I recently bought a Dell computer and during the buy process I needed to call and it was a US salesperson. In fact, the Dell website was very careful in guiding US customers in the early part of the buy process to US persons, or at least US numbers.
You guessed it ! The person who spoke with me was outstanding but did have a foreign accent and did not grow-up in the US.
So I found Bruce Weinstein’s recent article on ethics, noble but out of touch with how things really work in this industry. Yes it is ethical and good business sense to give top customer service to customers so that they come back for more. But the assumption that a US worker will be more service oriented is wrong. The fact is that a decent US worker does not want to work these jobs even if the pay is higher because these are taxing jobs also called the "McDonald jobs" of the service sector. You can pay maybe 12 -20$ an hour compared to about $ 2 an hour in India but the motivation and attitude of the "dead end" call center worker in the US is just appalling. Just go to an US call center and compare with an Indian one in the dead of night. Check my 2006 post here.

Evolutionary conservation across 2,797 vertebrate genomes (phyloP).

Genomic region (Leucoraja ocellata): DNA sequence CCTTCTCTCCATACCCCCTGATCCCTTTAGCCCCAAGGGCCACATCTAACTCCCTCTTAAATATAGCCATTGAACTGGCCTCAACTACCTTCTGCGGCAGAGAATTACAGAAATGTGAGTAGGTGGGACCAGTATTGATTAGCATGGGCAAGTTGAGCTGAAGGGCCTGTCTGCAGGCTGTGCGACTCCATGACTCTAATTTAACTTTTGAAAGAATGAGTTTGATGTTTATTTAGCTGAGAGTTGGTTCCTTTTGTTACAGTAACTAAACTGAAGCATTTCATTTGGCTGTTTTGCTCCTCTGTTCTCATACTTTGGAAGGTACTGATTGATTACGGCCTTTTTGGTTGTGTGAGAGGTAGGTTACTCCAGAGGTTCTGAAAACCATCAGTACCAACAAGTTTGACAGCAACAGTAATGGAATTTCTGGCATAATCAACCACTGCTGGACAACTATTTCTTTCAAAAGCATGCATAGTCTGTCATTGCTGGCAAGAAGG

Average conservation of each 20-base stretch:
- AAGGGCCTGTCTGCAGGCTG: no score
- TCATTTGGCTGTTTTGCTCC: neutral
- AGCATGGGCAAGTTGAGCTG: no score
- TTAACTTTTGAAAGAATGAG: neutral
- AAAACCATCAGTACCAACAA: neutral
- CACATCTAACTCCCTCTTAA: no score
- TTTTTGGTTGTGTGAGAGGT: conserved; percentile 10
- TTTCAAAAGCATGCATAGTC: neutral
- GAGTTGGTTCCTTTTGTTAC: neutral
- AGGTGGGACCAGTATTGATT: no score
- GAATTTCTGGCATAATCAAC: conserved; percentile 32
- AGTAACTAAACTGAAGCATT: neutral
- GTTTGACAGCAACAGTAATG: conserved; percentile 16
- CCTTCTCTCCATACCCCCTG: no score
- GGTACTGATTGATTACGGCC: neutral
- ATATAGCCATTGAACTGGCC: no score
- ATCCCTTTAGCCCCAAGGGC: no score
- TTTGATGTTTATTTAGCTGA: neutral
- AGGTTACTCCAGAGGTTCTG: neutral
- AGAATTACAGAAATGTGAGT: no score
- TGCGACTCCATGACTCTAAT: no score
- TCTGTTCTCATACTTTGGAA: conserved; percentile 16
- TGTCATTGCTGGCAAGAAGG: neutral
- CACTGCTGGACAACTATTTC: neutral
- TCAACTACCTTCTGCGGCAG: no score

The point is that the Call Center industry is very highly developed and is geared to addressing customer issues depending on the phase of the sales or service process. For tech support Call Centers are paid differently for different levels of support ( Level 1 vs level 2). The cultural training is also enormous as I have seen, although gaps do exist.
Thus the ethics question that Weinstein raises is really one of efficiency and industry is always trying to improve. For example you are unlikely to find lead paint in Chinese toys in the future but Chinese toys will be back and US manufacturing will continue declining for purely cost reasons. But America and Americans are innovative and I think overall the world will be better off. I got this previous line’s idea from Brink Lindsey’s great book that I am currently reading called "The Age of Abundance." More on that later….